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NYSAFAH News Views

After New York’s latest protections, next step is a Federal response

The ongoing economic disruption facing New York is exacerbating a housing crisis in which millions of New Yorkers were struggling to pay rent each month even before the emergency. The latest round of data from Albany shows that an additional 195,000 New Yorkers filed for unemployment benefits last week – a sure sign that countless families across the state will need continued financial assistance to make ends meet.

Last Friday, Governor Cuomo took the encouraging step to provide additional protections for tenants in New York. The administration will now ban late fees for renters who miss payments, allow tenants to put security deposits toward rent, and extend the statewide eviction ban through August 20. These actions mean that families across the state, no matter their current economic situation, now have an additional layer of housing security for months to come.

The Cuomo administration has shown leadership by enacting these policies, but the scope of the crisis means that New York alone can only do so much. The federal government will need to step up to the plate and deliver families, particularly those served by the affordable housing industry, the relief that they need.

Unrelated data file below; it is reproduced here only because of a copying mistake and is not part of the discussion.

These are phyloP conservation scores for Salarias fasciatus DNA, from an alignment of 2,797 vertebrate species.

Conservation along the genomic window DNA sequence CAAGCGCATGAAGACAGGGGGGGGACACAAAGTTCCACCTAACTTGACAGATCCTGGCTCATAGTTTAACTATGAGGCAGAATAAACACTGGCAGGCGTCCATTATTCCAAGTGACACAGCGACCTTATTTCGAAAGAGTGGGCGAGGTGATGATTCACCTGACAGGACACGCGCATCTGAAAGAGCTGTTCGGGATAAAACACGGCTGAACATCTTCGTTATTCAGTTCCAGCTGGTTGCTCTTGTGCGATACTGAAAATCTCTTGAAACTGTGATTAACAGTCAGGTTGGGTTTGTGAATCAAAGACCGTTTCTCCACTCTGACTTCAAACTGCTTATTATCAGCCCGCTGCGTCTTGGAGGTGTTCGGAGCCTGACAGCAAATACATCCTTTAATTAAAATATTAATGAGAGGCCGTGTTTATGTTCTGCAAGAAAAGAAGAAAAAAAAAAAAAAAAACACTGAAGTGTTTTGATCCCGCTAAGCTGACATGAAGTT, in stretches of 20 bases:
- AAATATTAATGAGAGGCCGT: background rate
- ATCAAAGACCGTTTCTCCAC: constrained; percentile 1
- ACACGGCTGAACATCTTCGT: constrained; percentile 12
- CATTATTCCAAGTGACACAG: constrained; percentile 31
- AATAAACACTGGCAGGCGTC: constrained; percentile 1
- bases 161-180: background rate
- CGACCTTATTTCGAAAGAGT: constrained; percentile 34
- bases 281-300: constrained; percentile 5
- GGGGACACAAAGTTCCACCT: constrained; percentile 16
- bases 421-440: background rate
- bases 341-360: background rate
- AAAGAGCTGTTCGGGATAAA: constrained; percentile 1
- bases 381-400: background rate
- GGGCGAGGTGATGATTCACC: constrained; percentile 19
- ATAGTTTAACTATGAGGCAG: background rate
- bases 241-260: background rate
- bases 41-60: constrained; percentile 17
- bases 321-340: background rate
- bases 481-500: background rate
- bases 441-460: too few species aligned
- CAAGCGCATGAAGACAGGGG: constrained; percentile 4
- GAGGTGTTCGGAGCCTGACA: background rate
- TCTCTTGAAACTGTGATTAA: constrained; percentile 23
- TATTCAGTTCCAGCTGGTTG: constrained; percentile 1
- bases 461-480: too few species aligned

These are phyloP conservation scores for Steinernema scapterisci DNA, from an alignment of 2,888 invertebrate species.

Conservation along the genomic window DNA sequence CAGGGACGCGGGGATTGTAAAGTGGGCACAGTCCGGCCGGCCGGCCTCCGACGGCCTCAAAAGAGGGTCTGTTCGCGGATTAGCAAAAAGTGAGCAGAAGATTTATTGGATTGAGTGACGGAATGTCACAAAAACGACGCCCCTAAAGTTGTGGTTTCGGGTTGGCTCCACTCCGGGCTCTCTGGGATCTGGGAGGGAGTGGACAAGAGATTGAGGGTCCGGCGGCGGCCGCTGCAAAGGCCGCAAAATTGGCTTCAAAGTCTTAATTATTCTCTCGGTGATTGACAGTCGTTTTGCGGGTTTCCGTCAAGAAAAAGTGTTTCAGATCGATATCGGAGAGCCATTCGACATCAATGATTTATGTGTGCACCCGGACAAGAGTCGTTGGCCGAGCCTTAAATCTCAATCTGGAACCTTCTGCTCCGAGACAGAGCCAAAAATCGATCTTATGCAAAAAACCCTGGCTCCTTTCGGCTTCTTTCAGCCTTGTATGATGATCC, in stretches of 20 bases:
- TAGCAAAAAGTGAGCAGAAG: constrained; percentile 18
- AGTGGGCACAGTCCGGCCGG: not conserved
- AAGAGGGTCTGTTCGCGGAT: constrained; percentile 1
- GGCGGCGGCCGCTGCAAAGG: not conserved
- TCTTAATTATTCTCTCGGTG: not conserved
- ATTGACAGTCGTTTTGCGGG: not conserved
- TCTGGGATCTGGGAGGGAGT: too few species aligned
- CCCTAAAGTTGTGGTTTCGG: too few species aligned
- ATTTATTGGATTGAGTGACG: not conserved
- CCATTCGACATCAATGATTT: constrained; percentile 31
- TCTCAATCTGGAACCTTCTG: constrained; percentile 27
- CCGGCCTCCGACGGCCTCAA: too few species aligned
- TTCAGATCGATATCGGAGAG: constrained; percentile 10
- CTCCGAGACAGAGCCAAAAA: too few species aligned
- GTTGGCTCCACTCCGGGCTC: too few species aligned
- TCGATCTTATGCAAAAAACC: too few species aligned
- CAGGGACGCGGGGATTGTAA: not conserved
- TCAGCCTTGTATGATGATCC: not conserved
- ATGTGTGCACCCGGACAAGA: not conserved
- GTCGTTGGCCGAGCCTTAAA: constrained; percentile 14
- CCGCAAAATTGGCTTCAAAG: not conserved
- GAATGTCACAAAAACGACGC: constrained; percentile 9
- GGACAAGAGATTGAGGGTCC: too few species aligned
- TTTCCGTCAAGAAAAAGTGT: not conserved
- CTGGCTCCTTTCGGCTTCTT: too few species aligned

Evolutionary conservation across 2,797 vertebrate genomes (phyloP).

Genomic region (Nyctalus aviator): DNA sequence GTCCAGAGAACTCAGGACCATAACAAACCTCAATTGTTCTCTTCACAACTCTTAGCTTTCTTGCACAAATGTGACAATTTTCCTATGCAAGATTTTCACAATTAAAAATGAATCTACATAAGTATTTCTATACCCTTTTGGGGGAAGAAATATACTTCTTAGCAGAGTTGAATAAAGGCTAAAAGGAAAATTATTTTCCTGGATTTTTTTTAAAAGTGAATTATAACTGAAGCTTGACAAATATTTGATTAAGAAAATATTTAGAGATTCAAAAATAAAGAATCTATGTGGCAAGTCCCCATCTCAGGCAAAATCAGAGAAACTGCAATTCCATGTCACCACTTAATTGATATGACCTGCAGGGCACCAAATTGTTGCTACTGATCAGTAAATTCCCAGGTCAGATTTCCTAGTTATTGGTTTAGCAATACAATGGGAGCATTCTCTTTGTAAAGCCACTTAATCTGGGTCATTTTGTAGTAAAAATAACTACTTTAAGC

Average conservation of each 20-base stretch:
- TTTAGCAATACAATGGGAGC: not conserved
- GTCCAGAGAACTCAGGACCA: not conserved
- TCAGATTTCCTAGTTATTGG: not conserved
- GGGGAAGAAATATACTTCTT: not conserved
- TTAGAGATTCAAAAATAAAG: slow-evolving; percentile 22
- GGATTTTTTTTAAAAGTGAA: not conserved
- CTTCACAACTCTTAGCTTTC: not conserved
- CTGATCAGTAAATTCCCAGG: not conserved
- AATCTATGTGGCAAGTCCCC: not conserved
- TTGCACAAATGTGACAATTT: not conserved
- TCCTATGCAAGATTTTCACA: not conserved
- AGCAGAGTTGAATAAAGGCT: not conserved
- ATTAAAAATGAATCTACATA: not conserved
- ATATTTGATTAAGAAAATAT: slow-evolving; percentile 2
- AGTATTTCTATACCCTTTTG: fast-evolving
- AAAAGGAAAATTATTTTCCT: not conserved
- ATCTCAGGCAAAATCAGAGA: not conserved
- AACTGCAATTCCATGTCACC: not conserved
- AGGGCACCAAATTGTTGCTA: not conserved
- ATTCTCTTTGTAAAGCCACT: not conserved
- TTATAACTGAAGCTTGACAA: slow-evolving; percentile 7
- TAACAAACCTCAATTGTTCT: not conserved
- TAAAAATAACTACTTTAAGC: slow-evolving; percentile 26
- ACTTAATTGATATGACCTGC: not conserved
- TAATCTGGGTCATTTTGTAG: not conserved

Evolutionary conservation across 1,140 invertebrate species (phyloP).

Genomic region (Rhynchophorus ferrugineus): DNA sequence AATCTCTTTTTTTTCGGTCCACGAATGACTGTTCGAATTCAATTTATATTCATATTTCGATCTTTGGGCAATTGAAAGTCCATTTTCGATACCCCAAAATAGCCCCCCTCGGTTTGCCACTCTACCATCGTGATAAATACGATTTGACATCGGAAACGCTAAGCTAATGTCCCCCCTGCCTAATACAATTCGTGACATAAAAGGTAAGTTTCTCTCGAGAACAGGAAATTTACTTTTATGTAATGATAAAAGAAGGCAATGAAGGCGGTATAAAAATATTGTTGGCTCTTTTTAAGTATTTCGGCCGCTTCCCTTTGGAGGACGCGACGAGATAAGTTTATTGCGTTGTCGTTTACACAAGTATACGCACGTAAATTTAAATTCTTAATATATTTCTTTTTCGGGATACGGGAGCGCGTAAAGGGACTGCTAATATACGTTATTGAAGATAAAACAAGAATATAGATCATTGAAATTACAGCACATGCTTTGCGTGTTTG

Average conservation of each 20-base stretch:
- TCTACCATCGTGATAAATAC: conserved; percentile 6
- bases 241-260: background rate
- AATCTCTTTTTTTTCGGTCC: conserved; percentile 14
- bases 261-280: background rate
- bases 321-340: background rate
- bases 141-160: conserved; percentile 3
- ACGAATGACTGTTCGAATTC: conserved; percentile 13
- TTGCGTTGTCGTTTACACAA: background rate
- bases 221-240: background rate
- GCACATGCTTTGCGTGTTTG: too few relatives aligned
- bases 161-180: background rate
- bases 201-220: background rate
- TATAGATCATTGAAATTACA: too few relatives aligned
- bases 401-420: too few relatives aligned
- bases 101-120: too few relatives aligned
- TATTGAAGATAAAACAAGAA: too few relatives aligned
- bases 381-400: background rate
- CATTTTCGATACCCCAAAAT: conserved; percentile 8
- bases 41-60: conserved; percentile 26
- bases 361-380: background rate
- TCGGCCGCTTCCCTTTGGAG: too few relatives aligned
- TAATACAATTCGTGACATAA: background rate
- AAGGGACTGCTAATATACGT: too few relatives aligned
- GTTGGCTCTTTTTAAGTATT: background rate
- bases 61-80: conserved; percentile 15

Rent collection is down across the board since the pandemic began, but the issue is particularly acute in the affordable housing community. NYSAFAH members, who collectively manage and maintain hundreds of thousands of affordable homes across New York, saw lower levels of rent collection in April than overall reports show. Residents living in affordable homes are disproportionately struggling, with little evidence they will fare much better in May or even June.

This is a worrying trend because a sustained drop in rent means that property owners will struggle to maintain affordable homes or continue to employ the building service workers who keep buildings clean and safe. Providing residents with the means to continue to make rent will ensure that the worst outcome is avoided and preserve the quality of affordable homes.

Moreover, the economic fallout from the crisis will continue long beyond the pandemic. Families who were already struggling beforehand may be in worse economic shape after months of possible unemployment through no fault of their own. A holistic federal response is needed now to prevent this crisis from getting even worse.

Fortunately, New York’s elected officials are already leading the way. New Yorkers can rest assured that their homes are secure at least through the summer. Property owners, too, have been provided with necessary relief.

But the next step needs to come from the federal government. By granting rental assistance to families in need, Washington can rise to the occasion and protect residents and the housing system that supports them in the first place.

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